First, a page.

The plate would have come back empty if this stuff weren’t so rich. Everyone wanted seconds but no one had anywhere to put it.

Summer Fruit Tart

Use a regular pie pan, not a deep-dish one.


  • 1 pre-made Oreo cookie crust or make your own (see below)
  • 8 oz cream cheese, softened
  • 1-1/2 cups (12 oz) sweetened condensed milk
  • 1/3 cups lemon juice (about 2 large lemons)
  • 1 teaspoon vanilla
  • Fruit (I like a mix of kiwis and berries but you can use whatever you fancy as long as it isn’t crunchy)


  1. If you are making the crust yourself, remove the filing from about 20 Oreos and whiz the chocolate part in a food processor. Combine with 6 tablespoons melted butter and press into a pie pan. Using waxed paper will keep your hands clean. This stuff would much rather adhere to your skin than the pan.
  2. Beat the cream cheese with a mixer and slowly add the condensed milk, lemon juice, and vanilla. Scrape the bowl a few times because the cream cheese really wants to stick to the bowl. I have found that I can’t beat it at high speeds without sending it all over the room but that beating it for a long time at a low or moderate speed not only makes it smooth as silk but I swear it sets up quicker. It starts out very liquid and ends up like a very thick pudding.
  3. Pour the filling into the shell, level the top with a spatula, and adorn with the fruit. Thinly slice things like kiwi or peaches. Make whatever pattern looks nice to you. I usually do concentric rings because that’s what they did on whatever TV show or magazine I nicked this from, but I have seen cleverer folks than me on the internet making similar tarts and creating psychedelic patterns or simply heaping mixed fruit on top. Whatever you do, don’t skimp!
  4. BONUS: For extra pizazz, you can dust powered sugar on top or drizzle with a simple sugar-syrup glaze to make the fruit glisten.
  5. Chill for at least 2 hours.

— Amanda

Parrying frustration and anger


I held onto that teenage hardcore-cynicism phase waaaaay too long, so just reading about this a few years ago would have made my eyes roll right out of their sockets. But here I am now, advocating the stuff of self-help books. Suck it, old me. I *like* being happy.

I am trying a new thing wherein when I am frustrated by or angry at someone I try to think of another someone with whom I am pleased and I let them know about it. I may need to let the offender know, too, but as soon as that is done (or maybe even beforehand, if I am in real danger of throwing my phone out my car window on the highway) I find a positive outlet.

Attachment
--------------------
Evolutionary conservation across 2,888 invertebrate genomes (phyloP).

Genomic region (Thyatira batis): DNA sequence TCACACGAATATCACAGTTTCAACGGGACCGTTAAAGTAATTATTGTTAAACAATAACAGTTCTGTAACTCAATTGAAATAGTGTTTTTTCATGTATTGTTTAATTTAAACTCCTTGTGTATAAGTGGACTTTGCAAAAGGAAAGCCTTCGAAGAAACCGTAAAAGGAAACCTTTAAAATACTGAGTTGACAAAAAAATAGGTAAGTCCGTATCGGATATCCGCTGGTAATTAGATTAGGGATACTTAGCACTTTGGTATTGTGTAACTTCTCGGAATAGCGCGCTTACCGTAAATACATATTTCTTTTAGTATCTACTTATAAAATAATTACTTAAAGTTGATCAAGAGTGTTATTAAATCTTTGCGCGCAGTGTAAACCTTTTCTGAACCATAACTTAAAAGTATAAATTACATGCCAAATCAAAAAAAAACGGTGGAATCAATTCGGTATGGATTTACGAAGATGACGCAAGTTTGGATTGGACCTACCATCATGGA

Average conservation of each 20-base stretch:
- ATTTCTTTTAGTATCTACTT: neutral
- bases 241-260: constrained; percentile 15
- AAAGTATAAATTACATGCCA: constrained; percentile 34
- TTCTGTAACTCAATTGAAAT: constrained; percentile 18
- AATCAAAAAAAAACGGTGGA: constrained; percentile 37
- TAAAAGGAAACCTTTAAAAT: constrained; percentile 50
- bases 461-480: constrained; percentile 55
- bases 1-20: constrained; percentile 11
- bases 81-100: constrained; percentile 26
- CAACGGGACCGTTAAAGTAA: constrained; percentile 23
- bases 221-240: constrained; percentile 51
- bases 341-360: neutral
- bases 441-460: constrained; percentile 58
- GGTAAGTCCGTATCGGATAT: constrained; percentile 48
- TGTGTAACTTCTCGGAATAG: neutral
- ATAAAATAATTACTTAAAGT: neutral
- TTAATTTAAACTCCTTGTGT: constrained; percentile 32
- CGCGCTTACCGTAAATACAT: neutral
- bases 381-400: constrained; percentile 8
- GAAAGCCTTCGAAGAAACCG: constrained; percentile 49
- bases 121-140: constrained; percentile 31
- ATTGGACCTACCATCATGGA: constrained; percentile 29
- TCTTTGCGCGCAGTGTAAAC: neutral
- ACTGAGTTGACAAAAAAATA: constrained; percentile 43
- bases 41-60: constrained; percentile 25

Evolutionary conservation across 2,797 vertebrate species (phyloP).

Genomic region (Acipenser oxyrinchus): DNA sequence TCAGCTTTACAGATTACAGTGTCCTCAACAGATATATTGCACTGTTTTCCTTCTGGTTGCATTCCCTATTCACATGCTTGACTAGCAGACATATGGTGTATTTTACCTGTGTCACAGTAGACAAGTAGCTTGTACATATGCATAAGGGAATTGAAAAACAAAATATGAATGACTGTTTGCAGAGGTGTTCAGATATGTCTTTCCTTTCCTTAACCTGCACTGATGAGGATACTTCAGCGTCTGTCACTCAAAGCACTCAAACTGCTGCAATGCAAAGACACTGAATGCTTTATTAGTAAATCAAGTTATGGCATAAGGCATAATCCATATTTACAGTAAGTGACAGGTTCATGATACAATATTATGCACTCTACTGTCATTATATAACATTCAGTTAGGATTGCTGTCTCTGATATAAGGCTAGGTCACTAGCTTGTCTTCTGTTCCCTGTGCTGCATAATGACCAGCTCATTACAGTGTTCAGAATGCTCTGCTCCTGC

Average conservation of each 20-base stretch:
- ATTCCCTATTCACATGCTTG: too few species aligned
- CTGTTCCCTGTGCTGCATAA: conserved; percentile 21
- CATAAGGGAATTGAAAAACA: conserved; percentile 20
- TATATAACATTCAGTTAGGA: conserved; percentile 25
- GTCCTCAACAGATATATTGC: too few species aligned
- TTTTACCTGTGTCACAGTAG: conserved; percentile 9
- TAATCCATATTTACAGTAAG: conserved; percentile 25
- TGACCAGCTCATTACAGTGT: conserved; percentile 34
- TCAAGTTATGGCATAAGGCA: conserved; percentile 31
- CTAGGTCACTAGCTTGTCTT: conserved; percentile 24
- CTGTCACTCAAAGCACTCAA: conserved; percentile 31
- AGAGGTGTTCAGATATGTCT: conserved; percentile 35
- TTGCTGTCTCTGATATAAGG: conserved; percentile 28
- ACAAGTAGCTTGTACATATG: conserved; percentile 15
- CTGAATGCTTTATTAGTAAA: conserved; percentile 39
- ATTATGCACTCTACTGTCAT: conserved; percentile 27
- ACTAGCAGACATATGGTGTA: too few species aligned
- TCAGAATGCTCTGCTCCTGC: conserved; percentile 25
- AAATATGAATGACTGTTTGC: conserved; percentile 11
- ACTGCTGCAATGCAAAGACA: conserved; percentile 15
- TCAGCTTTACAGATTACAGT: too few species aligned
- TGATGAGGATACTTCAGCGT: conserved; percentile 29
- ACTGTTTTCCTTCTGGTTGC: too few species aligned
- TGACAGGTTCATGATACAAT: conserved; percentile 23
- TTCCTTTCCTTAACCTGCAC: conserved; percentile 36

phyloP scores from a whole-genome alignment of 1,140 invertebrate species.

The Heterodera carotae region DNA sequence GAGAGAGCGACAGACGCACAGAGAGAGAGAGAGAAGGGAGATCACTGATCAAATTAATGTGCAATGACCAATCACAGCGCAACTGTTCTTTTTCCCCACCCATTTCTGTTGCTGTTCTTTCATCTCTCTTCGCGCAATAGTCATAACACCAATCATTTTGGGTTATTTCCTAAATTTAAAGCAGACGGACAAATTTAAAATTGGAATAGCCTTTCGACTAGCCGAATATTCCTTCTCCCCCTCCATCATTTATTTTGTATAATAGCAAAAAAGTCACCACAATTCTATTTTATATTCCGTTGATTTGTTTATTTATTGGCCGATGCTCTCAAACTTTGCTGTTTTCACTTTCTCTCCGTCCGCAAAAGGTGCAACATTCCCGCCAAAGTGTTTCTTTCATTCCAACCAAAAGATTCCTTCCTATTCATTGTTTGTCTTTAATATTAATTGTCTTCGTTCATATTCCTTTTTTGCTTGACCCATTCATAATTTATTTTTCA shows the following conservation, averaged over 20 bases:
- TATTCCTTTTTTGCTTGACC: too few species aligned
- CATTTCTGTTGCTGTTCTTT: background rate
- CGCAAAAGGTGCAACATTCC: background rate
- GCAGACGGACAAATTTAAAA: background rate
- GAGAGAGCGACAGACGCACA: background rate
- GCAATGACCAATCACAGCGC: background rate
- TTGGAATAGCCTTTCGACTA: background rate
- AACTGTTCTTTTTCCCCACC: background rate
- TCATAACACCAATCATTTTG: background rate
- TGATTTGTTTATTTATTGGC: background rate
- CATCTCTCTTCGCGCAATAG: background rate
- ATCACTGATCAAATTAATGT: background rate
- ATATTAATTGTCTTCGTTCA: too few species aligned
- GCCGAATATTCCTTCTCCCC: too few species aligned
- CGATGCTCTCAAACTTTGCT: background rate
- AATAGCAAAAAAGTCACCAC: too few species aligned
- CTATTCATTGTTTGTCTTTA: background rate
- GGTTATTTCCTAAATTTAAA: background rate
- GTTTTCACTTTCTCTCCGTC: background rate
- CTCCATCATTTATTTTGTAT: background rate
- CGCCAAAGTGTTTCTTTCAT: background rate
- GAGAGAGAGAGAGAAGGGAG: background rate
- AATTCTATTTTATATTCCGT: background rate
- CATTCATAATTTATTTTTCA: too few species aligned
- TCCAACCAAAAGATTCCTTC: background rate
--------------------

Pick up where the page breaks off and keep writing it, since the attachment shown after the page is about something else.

We recently found out (by way of a State Trooper and not, say, an informational flyer) that Matt needs to have a Common Carrier Permit to haul gravel to his job sites in his dump truck. OK, whatever, another permit, yay. We fill out the paperwork, we scan it, we send it in with a special form from the insurance company. When it’s reviewed and accepted it’s time to pay. It’s not a cheap permit, so I double check that we have sufficient funds in the business account before I try to pay. (Sometimes I don’t look at the calendar for a few days and get blindsided by a mammoth automatic withdrawal from the fuel card company.) I log in and try to pay. It says it worked and it gives me a confirmation code. Five minutes later I get a text from Matt that says he just got an email that the payment failed. I try another card that withdraws from the same account. It tells me it worked – Matt gets an email that it failed. The next day I try again. Same thing. Then a fuel bill *does* come so I wait for a check from the mill before trying again. (At this point the permit’s been suspended because we haven’t paid. Matt can’t rebuild his customer’s driveway on schedule. Yay.) I give it one more try. It fails. I call the state and ask why the payment isn’t working. They tell me that my bank is declining the transaction. I call my bank. My bank says that *no* transactions have even been *attempted* from the third party payment site. None. Scathing email time. Someone replies “oh I looked into this and I see you were trying to use a debit card and we don’t take those thanks.” Excusemewhat? Out of sheer curiosity and a deep desire not to have to mail a fucking check I try the only other payment on the site: ACH. I type in the routing number for my bank and the number of the account those two rejected cards were linked to and BAM! This time it not only works, but I am not charged a service fee. Five minutes later there’s an automatically generated email saying our permit is reinstated. I spend the rest of the day trading very nasty emails with the person who finally got around to telling me that their payment partner doesn’t accept the #1 most widely accepted form of payment in the universe. Finally, they accept that I am, as I have repeatedly stated, not holding them personally accountable for a shitty system and assure me that they will tell someone who *is* responsible that their system fucking sucks.